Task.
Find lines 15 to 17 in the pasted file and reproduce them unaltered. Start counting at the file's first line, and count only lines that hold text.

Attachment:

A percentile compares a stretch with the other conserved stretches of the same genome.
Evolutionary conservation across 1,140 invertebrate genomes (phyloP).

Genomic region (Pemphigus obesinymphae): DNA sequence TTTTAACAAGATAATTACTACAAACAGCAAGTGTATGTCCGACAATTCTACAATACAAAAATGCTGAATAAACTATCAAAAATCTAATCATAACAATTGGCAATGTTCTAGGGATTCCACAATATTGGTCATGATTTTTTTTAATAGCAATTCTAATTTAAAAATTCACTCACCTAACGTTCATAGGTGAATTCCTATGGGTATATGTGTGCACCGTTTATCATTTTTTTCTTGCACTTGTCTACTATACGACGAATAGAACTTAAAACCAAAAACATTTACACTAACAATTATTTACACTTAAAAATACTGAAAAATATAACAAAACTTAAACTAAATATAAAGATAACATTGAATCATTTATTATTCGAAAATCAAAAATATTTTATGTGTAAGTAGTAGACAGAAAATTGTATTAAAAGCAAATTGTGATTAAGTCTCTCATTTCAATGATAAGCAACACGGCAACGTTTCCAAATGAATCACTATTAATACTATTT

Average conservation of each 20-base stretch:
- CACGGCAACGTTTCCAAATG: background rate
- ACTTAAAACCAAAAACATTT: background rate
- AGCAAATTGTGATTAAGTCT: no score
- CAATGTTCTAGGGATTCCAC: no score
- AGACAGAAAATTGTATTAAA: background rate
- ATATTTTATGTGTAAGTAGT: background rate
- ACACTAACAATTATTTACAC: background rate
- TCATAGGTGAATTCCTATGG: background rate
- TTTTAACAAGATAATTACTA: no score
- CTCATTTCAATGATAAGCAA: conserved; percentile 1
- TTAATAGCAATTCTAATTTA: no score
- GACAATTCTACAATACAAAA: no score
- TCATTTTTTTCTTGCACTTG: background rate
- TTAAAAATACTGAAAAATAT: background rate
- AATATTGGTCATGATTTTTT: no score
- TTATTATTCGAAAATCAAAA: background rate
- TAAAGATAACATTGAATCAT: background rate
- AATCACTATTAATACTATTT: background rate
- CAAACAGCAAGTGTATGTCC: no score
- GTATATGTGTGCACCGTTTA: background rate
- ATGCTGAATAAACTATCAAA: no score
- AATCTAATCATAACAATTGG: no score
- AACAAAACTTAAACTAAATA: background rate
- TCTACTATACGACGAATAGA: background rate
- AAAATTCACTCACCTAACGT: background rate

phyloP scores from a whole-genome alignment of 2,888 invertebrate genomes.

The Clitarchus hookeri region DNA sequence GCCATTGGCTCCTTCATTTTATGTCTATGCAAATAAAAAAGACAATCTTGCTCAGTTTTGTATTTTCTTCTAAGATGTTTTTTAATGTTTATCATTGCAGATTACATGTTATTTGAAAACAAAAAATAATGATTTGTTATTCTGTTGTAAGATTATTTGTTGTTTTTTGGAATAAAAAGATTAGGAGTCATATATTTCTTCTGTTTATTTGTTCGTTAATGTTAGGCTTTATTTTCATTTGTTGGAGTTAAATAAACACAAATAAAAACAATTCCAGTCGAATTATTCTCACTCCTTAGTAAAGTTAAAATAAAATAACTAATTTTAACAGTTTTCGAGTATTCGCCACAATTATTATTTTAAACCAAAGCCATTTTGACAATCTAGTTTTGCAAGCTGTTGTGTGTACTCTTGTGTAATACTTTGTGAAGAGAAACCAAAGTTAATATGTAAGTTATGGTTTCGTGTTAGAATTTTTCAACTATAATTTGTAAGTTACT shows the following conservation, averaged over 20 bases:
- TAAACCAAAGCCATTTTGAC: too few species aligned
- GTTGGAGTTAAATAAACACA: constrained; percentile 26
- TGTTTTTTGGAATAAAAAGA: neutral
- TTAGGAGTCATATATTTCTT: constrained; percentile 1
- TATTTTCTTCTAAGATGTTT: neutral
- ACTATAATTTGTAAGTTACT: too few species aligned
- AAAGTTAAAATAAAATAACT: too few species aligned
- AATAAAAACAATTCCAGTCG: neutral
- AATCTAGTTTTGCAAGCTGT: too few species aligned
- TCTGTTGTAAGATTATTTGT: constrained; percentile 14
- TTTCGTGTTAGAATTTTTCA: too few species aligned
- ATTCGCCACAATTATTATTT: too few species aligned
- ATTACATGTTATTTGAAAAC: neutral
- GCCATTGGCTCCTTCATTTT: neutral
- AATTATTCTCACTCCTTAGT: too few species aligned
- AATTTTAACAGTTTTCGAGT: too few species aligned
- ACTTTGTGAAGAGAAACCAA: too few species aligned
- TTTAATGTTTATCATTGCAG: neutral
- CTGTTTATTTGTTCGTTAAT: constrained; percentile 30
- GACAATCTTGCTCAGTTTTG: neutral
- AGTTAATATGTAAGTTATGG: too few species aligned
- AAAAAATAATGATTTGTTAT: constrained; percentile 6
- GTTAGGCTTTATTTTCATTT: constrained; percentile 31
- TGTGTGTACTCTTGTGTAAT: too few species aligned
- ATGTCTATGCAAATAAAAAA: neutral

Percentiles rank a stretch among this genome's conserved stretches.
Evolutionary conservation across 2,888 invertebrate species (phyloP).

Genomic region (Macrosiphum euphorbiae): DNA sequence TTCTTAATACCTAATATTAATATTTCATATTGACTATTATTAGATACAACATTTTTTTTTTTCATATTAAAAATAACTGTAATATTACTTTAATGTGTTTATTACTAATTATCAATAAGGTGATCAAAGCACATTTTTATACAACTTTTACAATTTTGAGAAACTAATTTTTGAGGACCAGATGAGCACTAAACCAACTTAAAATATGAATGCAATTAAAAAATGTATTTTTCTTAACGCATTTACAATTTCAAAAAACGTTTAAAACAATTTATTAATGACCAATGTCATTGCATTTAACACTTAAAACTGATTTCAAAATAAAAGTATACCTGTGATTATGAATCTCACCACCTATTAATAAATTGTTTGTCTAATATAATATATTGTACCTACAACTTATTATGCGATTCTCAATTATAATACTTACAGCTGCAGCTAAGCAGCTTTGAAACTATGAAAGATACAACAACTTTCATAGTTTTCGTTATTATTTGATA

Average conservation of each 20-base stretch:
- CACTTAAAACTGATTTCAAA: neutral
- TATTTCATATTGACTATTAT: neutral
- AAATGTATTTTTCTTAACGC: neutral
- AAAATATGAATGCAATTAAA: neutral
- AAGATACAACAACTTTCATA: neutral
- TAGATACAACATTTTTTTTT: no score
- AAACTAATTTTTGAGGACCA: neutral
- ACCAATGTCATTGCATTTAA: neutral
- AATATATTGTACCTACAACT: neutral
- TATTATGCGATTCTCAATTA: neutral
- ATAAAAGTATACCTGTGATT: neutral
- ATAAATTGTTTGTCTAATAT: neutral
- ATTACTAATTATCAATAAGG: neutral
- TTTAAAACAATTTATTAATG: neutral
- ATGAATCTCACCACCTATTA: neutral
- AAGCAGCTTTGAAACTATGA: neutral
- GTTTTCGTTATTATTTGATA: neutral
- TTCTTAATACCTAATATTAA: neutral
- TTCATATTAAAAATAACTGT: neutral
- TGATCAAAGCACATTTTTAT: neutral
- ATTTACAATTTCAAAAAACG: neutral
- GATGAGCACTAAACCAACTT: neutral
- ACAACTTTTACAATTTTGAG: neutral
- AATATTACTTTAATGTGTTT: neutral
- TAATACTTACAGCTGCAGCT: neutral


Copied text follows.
- TTAATAGCAATTCTAATTTA: no score
- GACAATTCTACAATACAAAA: no score
- TCATTTTTTTCTTGCACTTG: background rate